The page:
The high mortgage interest rates we’ve been experiencing have been the result of benchmark rate increases by the Federal Reserve. The benchmark rate isn’t directly tied to mortgage interest rates, but the benchmark rate does have a strong effect on interest rates. Now, though, no more rate hikes are expected, which should cause interest rates to level off, and then start to decline.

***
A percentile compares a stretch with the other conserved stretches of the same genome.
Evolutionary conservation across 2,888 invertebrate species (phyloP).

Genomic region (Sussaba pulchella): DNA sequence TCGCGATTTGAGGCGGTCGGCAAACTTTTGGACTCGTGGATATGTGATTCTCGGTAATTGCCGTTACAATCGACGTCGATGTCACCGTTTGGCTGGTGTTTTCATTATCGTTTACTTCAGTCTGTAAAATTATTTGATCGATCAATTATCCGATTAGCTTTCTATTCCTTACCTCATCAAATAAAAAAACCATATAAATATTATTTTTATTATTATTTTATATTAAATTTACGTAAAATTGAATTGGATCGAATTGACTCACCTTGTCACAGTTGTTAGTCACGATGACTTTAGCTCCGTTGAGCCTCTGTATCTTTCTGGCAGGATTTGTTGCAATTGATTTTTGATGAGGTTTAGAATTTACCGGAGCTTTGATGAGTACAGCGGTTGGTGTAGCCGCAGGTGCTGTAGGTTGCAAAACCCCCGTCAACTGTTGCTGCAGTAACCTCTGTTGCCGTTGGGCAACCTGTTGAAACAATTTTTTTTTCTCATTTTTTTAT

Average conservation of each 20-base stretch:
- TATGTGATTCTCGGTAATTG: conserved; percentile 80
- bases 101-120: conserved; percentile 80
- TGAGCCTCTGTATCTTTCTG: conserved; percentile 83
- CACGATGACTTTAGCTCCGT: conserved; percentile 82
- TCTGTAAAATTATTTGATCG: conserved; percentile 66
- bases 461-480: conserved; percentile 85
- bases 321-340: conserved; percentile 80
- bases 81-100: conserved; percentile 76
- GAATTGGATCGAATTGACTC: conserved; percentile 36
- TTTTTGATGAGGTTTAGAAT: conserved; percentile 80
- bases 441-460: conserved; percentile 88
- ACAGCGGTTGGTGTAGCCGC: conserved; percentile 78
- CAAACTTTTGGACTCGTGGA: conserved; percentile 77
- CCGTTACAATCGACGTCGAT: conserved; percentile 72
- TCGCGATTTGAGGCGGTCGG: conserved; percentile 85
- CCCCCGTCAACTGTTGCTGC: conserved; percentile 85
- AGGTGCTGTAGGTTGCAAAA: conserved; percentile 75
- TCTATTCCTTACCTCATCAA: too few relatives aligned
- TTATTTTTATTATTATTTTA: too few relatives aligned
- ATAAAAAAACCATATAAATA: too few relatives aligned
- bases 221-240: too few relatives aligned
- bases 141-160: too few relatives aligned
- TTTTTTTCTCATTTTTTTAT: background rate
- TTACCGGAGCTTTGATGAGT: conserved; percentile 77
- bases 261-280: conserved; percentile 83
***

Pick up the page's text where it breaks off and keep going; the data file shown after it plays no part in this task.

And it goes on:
This levelling off followed by a decline is exactly what the Fed was aiming for with the rate hikes. It’s impossible for mortgage rates to drop without the real estate market, and in turn the economy as a whole, taking a hit. By raising rates above what they should be during a period of high prices, what the Fed has done is soften the blow by allowing the decline to be more gradual. Of course, this comes at the cost of significantly decreased affordability for the period of the rate hikes. Once interest rates fall below 6%, which should happen before the end of the year, the market should pick back up again. However, the effect may not be noticed until next year, as the end of the year is not generally a time of heavy market activity.